Russia won't arm India's enemies: Dy PM Rogozin

Russia won't arm India's enemies: Dy PM Rogozin

Russia today firmly assured India that it will not arm its "enemies" with visiting Deputy Prime Minister Dmitry Rogozin also indicating Moscow's willingness to expand cooperation in defence production by building a new transport aircraft and battle tanks.

"You must understand that we do not deal with your enemies. We don't deliver any arms to them.... If you see otherwise, you may spit on my face," Rogozin told reporters here when asked if Russia would supply arms to Pakistan.

He said Russia has no restrictions in delivering arms and weapons to India "because there are no conflicts and contradictions in our relations".

"We never created problems for India on its frontiers in difference from other countries.

That is a political advantage (for Russia) as a friend of India," the Russian leader said.

Rogozin, who will co-chair the Inter-Governmental Commission meeting on Trade, Economic, Scientific, Technological and Cultural Cooperation (IRIGC-TEC) with External Affairs Minister S M Krishna here tomorrow, said that Russia was ready to cooperate with India in producing a transport plane with a payload of six tonnes as well as developing battle tanks.

Noting the success in producing the BrahMos supersonic cruise missiles jointly, he said that Russia was keen to cooperate with India and make it a top defence producer.

At the same time, he acknowledged that there were problems in handing over the aircraft carrier Admiral Gorshkov to India due to technical reasons. He said new technology always encounters some complaints and asserted that India will be proud to have such a ship for its navy.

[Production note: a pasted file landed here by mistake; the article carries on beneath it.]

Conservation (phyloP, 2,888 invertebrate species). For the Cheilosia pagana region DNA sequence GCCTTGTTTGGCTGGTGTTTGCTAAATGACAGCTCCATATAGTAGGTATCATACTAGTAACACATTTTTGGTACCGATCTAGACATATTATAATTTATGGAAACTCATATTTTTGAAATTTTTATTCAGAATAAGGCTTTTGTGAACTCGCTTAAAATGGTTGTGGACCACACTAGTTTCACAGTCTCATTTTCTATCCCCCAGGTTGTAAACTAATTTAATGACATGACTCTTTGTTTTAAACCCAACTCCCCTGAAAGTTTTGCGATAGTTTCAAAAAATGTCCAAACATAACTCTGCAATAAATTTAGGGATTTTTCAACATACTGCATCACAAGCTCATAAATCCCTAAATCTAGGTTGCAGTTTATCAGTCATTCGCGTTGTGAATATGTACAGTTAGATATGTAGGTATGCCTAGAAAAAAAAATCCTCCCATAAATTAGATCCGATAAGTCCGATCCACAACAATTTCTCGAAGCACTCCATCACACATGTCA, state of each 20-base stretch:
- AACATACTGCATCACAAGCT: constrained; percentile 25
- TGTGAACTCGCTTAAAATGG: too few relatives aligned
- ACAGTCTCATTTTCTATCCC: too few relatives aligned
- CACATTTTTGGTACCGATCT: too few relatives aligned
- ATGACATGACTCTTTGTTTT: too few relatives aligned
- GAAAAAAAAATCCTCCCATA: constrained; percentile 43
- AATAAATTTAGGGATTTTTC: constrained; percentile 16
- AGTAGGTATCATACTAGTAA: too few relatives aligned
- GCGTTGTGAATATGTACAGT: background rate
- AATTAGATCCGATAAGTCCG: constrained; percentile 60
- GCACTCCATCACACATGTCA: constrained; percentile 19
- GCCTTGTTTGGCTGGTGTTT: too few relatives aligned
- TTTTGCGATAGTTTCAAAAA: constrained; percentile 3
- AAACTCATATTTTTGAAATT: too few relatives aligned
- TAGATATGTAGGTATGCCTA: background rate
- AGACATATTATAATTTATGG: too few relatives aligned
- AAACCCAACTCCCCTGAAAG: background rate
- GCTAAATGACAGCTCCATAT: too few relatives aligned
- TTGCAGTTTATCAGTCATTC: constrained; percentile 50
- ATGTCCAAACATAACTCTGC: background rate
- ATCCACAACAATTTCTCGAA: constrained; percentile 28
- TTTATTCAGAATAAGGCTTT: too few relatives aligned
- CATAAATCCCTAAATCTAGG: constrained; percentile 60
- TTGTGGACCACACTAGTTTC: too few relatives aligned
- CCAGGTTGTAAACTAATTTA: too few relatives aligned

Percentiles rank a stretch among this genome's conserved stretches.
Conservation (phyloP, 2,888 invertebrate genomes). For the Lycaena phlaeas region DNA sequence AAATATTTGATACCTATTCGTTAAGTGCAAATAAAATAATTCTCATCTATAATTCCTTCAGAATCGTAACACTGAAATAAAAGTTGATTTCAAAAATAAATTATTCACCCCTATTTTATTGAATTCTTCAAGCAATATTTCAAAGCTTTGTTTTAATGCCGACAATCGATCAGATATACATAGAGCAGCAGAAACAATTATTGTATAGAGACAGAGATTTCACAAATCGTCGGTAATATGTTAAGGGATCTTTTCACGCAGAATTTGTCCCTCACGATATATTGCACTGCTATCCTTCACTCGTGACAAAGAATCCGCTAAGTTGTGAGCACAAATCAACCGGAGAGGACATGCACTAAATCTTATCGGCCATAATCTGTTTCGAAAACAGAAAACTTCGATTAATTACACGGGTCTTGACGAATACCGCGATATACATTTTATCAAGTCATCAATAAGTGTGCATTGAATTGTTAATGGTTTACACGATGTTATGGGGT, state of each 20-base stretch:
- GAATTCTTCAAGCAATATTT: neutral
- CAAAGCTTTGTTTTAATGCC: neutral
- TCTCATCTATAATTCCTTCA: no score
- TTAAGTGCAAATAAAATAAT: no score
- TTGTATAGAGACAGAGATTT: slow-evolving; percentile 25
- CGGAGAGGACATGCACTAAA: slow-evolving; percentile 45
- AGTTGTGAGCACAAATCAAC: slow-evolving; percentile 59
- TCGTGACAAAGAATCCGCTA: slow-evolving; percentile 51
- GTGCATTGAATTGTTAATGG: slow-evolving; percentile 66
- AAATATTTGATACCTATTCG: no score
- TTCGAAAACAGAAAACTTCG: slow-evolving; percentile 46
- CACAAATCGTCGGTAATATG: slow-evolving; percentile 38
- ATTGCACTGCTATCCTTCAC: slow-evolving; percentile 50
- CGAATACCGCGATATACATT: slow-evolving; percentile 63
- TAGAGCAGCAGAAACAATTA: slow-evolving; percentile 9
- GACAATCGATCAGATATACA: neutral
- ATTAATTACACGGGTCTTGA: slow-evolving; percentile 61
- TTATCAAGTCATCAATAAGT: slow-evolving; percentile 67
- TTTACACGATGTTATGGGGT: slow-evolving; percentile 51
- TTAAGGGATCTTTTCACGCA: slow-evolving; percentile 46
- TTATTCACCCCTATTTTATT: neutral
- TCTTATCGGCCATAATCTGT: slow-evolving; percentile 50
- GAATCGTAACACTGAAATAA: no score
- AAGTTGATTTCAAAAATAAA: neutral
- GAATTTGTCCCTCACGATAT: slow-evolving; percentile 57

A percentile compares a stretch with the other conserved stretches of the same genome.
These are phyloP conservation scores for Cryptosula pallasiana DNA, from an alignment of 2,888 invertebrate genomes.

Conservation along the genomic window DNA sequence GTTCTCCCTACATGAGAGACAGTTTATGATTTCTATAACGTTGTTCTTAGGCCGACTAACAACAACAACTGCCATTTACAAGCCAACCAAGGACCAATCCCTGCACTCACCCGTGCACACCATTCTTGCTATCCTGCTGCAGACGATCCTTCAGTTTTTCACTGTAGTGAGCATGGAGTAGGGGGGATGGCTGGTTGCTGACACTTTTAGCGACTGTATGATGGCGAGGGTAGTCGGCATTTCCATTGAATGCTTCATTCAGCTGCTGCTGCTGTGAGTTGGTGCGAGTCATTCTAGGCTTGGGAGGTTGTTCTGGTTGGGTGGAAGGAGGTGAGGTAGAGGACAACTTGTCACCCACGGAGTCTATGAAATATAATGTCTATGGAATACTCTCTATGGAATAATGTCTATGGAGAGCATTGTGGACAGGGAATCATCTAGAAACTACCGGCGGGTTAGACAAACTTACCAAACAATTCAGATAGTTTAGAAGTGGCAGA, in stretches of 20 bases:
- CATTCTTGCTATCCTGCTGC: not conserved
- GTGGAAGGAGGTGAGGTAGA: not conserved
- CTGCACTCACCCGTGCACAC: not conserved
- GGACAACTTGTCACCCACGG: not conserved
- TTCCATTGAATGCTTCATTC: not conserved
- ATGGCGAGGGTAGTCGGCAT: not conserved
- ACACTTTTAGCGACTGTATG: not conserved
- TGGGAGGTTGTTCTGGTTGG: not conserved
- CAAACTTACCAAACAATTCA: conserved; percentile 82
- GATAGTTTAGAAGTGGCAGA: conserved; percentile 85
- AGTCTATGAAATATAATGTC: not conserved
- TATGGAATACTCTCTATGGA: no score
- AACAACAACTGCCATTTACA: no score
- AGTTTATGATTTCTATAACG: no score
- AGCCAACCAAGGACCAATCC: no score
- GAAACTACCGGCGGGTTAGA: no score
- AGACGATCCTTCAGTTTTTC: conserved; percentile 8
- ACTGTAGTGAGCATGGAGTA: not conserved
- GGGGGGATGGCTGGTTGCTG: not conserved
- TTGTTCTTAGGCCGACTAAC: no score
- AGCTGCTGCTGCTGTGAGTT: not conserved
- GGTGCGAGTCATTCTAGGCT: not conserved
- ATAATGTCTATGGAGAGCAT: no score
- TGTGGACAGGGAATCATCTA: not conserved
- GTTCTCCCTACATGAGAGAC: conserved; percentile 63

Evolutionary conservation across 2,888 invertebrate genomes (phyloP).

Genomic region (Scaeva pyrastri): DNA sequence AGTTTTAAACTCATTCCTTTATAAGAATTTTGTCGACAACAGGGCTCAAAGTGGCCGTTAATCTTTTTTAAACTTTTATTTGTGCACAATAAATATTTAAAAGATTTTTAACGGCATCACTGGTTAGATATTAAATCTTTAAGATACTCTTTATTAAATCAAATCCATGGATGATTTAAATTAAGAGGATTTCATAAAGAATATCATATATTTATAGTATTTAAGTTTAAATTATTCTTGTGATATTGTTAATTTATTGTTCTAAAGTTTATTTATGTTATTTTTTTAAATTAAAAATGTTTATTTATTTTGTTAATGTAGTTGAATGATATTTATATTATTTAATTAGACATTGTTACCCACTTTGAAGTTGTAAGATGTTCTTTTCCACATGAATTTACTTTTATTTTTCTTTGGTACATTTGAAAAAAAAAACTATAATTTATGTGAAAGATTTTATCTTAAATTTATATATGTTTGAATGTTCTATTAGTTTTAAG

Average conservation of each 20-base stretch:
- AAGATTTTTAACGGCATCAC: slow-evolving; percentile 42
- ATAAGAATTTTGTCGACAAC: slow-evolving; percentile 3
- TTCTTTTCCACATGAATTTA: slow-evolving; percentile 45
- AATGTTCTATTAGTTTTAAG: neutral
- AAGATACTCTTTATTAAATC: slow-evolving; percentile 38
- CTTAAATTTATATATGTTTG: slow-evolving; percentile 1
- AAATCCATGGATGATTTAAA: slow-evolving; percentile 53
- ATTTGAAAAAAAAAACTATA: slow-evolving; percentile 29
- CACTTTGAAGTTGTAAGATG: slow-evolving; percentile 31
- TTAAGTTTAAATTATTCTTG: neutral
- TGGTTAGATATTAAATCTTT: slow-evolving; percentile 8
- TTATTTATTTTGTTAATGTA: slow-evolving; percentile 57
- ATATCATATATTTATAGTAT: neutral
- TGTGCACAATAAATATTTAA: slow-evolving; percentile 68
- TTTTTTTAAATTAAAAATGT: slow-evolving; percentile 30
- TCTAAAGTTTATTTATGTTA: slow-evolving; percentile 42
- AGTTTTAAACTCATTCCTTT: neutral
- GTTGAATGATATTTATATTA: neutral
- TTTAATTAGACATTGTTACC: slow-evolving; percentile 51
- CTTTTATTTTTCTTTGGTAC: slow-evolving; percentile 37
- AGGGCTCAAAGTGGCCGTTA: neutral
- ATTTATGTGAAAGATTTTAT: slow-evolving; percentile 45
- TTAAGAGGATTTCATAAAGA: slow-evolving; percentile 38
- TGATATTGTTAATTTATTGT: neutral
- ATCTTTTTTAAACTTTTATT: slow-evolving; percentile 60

The ship encountered malfunction in the main power plant and the boiler. Rogozin said Indian partners and crew were onboard the ship and the two sides were trying to rectify the problems.

"We know that time-table is very important. Quality is prime point. Problems have been found on equipment supplied by third countries.

"But sometimes, problems may occur. Specifications were agreed by Indian and Russian parties. Flight tests from the carrier have been successful. The ship may be a good carrier for India," he said.

"Every new technology may provoke some complaints. If old technologies were provided complaints may not arise," Rogozin said adding, "I would say you will be proud to have such a ship for your navy."

India had signed the contract for buying the second-hand warship, now rechristened INS Vikramaditya, in 2004 and it was supposed to be delivered in 2009. Due to recurring escalation in price, it was rescheduled to be delivered in December this year but the present problem has pushed it back by almost one more year.

The two sides signed the original USD 947 million dollar deal for the purchase of the carrier, formerly the Russian Navy's Admiral Gorshkov, but delivery has already been delayed twice, pushing up the cost of refurbishing the carrier to at least USD 2.3 billion.
Last week, Russia assured India that it will handover Admiral Gorshkov towards the end of next year.

The issue came up at a meeting here between Defence Minister A K Antony and his Russian counterpart Anatoly Serdyukov during which Moscow said the 45,000-tonne aircraft carrier had suffered a "big malfunction" in its engine and could be handed over only in "fourth quarter of 2013".

"We have handed over the revised overhaul and transfer schedule to the Indian side and we believe that transfer of the ship will take place in the 4th quarter of the 2013," Serdyukov told reporters.

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